If we can do it on our own, without his help it isn’t worth doing.

    • Dan,

      Sorry I’m late to the party. I’ve been on the road for the last several days and just got online this evening.

      In answer to your question I’d suggest that Jesus’ phrase “One who is faithful in a very little is also faithful in much” and his “You cannot serve God and money” come together to form this answer: Your giving should be guided by (1) the degree to which you want to be rewarded with kingdom treasure when you enter glory and (2) your giving should be guided by the measure of your love for Him.

      We’re investing in kingdom business to fund the work of the gospel. How does that stack up against the temporary benefit of that new ______ (fill in the blank with whatever purchase you’re considering)?

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  • Kathleen Thompson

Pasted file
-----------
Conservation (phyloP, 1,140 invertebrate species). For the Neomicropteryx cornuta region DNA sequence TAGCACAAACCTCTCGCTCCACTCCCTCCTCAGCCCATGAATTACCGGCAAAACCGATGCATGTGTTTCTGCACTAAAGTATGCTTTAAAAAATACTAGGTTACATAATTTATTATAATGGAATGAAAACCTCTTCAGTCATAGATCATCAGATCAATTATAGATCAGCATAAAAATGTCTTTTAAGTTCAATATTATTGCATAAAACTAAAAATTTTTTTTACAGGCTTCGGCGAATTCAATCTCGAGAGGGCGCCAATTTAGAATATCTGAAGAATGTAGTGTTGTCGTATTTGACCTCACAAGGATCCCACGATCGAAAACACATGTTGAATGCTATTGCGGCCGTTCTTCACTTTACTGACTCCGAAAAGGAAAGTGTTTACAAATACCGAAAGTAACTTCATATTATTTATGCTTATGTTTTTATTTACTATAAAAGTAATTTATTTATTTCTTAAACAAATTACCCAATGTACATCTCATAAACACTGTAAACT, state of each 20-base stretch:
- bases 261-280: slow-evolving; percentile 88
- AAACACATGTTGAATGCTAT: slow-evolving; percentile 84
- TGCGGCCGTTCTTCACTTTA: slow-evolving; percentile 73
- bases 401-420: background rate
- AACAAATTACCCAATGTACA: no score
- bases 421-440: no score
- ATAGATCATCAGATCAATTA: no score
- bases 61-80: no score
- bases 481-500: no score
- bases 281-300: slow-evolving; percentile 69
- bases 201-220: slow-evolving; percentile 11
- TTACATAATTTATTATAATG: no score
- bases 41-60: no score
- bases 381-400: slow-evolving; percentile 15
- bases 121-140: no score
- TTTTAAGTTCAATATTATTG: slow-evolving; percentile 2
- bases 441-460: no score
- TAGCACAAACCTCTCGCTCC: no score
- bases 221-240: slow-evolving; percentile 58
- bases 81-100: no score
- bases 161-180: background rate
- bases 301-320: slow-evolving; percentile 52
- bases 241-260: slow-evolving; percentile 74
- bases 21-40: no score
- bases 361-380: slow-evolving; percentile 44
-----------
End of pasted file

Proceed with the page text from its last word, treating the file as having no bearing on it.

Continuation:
I’m just catching up here, and read this. God must want me to hear this message, because our pastor preached about this very passage last Sunday! Thanks, Bud, for sharing this often difficult message and explaining it so well.

    Regarding tithing – I do think that it honors God greatly when we are willing to give him the first fruits, and even more. Early in my adult life, I was not making enough money to pay my bills. I was tempted to not tithe. However, I believed that if I was faithful to give God the first 10% of my income, that he would figure out a way to stretch the other 90%. And every month without fail, my bills were paid. To use Bud’s term, it was pretty “hilarious” to see the creative ways God chose to bless me.

    • Thanks for the witness, Kathleen! Some people call it “God math” because, from the human standpoint, the numbers don’t make sense. But he is faithful. We are faithful in little, and he is faithful in much!